Closing the Crossroads

Closing the Crossroads

The city will soon rework its Broadway plazas, which were installed in August.
Courtesy NYC DOT

With a half-foot of snow all but cleared away and the sun shining down on Times Square, the “Crossroads of the World” had returned to normal this morning. Taxis whizzed by on 7th Avenue as tourists gawked, salarymen brushed by, and pedestrians milled about

A map of western midtown showing the changes to traffic speeds after the closure of portions of Broadway. (Click to enlarge)
Courtesy NYC DOT
 
 

Today, Mayor Michael R. Bloomberg announced that the plazas would become permanent, and said the city would soon be putting out bids for short- and long-term improvements to them. “It’s going to be innovative and sustainable and celebrate the most famous streets in the world,” the mayor said at a Times Square press conference. “The project gives a green light to pedestrians, to mobility, and to safety. The new Broadway is here to stay.”

In an interview after the announcement, Transportation Commissioner Janette Sadik-Khan explained that her department hoped to have two RFPs ready by March. One would be targeted at sprucing up the plazas with new paint, planters, and chairs, which would be completed by this summer. This would address one of the few non-motorist complaints about the plazas: A Times Square Alliance survey found that nearly 70 percent of New Yorkers, suburbanites, local employees, and retail managers thought the plazas could use a better design.

“It can be very simple,” Sadik-Khan said. “I’ve seen amazing things done in the Netherlands with nothing but polka dots. And we did a lot already with nothing more than epoxy gravel.”

Herald Square, before (top) and after the plazas arrived.
Courtesy NYC DOT

The other, larger RFP is to create a more permanent program for the plazas that not only includes public amenities but also entertainment infrastructure for the various events and performances that take place in Times Square and Herald Square throughout the year. The department is still developing a timeline for this phase of the project.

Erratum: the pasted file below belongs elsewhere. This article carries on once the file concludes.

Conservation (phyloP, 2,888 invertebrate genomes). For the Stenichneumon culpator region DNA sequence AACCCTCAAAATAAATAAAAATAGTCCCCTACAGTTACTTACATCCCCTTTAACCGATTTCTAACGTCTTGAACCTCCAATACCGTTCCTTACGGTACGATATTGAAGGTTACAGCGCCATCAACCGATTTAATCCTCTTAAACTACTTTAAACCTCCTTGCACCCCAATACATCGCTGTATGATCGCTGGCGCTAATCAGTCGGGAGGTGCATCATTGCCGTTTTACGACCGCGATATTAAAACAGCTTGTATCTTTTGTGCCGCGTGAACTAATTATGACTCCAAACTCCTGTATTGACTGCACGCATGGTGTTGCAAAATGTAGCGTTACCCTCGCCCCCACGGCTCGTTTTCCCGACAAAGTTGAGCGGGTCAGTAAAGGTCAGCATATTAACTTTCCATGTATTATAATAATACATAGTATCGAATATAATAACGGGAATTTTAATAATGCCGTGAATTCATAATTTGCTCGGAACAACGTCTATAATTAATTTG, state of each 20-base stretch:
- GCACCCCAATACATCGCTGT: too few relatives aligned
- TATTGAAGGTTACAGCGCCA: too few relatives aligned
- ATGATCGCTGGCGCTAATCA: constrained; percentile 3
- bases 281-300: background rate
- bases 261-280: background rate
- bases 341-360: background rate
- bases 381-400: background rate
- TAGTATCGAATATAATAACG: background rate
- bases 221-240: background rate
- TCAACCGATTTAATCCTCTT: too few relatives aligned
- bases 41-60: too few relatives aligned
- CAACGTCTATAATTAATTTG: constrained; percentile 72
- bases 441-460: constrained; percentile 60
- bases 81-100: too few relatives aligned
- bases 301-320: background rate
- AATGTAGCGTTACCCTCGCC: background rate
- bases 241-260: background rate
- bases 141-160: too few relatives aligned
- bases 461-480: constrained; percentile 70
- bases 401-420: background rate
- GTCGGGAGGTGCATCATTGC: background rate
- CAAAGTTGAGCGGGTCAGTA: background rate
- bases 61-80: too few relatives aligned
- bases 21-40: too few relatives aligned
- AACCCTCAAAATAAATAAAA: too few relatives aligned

Among the other issues being worked out, Sadik-Khan would not say how intensively designed the new plazas will be: “That’s why we’re working with the best and brightest in the architecture and design fields, to see what they come up with.” That said, this RFP will only be open to the eight “large firms” in the city’s found that 74 percent of the thousands of people it surveyed favored keeping the plazas.

Times Square Alliance President Tim Tompkins expressed frustration at reporters’ continued questioning about the traffic results, including one or two who harped on a 2 percent decline in southbound travel times. “There’s been a lot of questions about traffic, but most people in Times Square aren’t driving. It’s important to understand it’s more than just a minute or two of traffic improvement. It’s about altering the entire Times Square experience.”

The mayor said he looked forward to extending this new approach to city streets to other areas—something the Department of Transportation *has pursued on a smaller scale for some years now, carving public plazas out of underused sites from DUMBO to the Bronx. Asked what might be next, though, Sadik-Khan demurred.

“We’re doing traffic and safety improvements all over the city,” she said, and nothing more.

Related News: While the mayor is trying to transform Times Square, one Toronto developer wants to turn it back into the zoo it once was. Well actually, it’s an aquarium.

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